“This should glow in the dark. This should be seen everywhere,” Bellamy said. “Everywhere you go, there should be a reminder that there’s people out here struggling and the government is doing nothing.”
That would be quite a bit of graffiti. The Salt Lake County Health Department conducted 279 homeless camp abatements last year and 286 in 2020, although sometimes, repeated cleanups happened in the same spot.
The 9 Pillars mural site was cleared at least twice last year. Officials first swept the camp March 25, 2021, after a nearby property owner or resident reported a problem, health department spokesperson Nicholas Rupp said.
Later, Salt Lake City officials asked the health department to check on the site, and an inspector in June 2021 determined it was “high-priority” for a cleanup. Crews went out for abatement Aug. 4
Rupp said an area may be designated “high-priority” if inspectors see undisposed human waste, or if it’s running into storm drains. The same is true if propane or gasoline — often used for cooking or warmth — soaks into soil or flows into drains.
Activists like Bellamy don’t understand why officials clear the camps, saying there’s few, if any, other housing options for people experiencing homelessness.
She said it’s possible to allow people to live in an area safely and pointed to her experience at Camp Last Hope, a large camp she helped organize and run that had rules for people staying there and volunteers who made sure it was kept clean. Officials tore down that camp, near 900 South and 500 West, in February 2021.
At a July 12 city council work session, Salt Lake City Director of Homeless Policy and Outreach, Andrew Johnston, again reported shelter capacity remained near 100% and declared the need for hundreds more beds.
In June, the Salt Lake City Council approved a budget that earmarked $20 million for affordable and deeply affordable housing. The legislature this year also approved $55 million for similar statewide projects. It will likely be years before Utahns see the results of those millions, officials have said.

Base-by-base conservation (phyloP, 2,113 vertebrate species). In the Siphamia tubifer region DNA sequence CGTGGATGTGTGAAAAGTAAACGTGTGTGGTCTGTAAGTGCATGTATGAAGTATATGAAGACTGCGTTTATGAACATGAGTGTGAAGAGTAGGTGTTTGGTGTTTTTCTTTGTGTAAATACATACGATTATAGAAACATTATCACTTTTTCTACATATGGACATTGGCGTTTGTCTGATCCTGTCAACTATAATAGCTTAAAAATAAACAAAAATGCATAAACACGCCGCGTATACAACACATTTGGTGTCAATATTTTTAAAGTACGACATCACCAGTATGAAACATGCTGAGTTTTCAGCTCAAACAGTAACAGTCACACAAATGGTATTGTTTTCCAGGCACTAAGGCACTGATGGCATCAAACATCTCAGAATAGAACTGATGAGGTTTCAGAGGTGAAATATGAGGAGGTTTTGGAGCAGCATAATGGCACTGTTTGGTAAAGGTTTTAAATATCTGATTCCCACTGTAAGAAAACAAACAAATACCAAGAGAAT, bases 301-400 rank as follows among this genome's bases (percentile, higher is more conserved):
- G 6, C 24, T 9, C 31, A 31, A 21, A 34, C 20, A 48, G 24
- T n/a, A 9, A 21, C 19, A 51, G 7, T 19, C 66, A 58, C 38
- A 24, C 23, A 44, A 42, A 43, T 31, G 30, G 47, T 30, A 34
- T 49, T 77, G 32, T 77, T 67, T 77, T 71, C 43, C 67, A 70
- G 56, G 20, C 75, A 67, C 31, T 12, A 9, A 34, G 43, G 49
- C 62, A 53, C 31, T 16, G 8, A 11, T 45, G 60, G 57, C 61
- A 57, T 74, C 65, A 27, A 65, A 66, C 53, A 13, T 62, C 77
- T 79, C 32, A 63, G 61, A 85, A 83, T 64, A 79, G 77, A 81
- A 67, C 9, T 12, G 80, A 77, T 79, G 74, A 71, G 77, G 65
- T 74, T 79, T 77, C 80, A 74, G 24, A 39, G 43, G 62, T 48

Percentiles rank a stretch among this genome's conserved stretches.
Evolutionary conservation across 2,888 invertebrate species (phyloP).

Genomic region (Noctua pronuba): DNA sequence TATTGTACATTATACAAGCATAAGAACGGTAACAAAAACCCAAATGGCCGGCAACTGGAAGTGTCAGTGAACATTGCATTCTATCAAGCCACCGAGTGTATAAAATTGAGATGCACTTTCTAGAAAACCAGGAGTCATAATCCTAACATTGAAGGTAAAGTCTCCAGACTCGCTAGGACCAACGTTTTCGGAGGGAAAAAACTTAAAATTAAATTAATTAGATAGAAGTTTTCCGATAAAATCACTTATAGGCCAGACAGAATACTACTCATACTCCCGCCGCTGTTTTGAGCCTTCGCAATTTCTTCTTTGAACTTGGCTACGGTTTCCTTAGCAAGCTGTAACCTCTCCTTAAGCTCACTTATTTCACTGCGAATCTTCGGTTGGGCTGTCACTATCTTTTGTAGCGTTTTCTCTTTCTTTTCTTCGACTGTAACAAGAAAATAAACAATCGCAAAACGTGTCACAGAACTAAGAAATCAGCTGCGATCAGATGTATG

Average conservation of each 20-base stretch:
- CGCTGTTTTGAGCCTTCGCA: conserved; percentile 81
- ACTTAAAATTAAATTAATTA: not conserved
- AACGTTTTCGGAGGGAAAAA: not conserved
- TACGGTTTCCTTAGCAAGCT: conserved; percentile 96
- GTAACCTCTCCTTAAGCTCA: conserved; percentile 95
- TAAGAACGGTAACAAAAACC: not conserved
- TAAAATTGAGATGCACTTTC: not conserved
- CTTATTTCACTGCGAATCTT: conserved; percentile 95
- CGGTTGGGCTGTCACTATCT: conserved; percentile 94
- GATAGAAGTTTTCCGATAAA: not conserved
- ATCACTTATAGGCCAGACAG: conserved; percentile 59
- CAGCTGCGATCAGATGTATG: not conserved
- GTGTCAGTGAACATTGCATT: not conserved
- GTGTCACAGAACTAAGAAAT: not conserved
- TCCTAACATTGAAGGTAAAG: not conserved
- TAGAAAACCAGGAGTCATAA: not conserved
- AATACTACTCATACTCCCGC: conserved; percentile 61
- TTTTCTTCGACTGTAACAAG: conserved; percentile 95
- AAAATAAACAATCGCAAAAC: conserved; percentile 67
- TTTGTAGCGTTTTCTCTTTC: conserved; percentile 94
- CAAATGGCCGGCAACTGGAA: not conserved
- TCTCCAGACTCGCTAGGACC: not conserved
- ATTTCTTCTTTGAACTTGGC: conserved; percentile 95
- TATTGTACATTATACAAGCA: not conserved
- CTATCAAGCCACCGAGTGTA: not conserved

This, as a recent Utah Office of Homeless Services’ report showed more Utahns experienced homelessness for the first time last year as housing prices continued to surge.
‘I feel like it’s not enough’
City and county workers continue to hold resource fairs and alternative courts and have designated cooling spaces and hydration stations to help people experiencing homelessness during summer heat waves, as well as plan to prepare for sheltering people experiencing homelessness in the frigid winter.
At the July 12 city council meeting, councilors representing Salt Lake City’s west side and downtown spoke out about homelessness-related issues in their districts and asked what more could be done to help.
“I am really concerned, and I want to be on public record, that we are creating a tragedy in the west-side neighborhoods as these temperatures increase, as resource scarcity becomes more of a thing because climate change,” said Victoria Petro-Eschler, representing District 1 on the city’s west side. “We are seeing that the west-side communities are increasingly facing these just basic humanitarian issues.”
Alejandro Puy, who represents the west-side’s District 2, said he’s heard from constituents who have been harassed and feel unsafe when walking the Jordan River Trail system in his district. In District 4, which covers downtown Salt Lake City, Ana Valdemoros said her constituents are concerned about crime near the women’s resource center.
“I relate to the frustration, and I’m trying to set the record straight about what the city is doing to address this issue, but at the same time I feel like it’s not enough,” Puy said. “I feel like all of us feel this way.”
He doesn’t know what the answer is, but the problem is getting “a little bit out of hand” and officials need to take bold action.
Johnston said there are several ongoing projects to provide homes or living spaces to help people “in the near future,” like a permanent shelter space for older people or those with medical conditions, as well as development for deeply affordable housing. Those likely won’t be available for another year.
The city just created a park ranger program, in part, to have officials present at parks to look out for illegal substance use and connect people experiencing homelessness with groups that provide resources.
Even when police or county health officials clear people from an area, SLCPD Captain Derek Dimond told city officials that officers know most campers don’t have other options and will likely set up somewhere else — and officers will likely be instructed to clear that space, too.
“I do appreciate the dire need out there,” Johnston said. “We are still working on it.”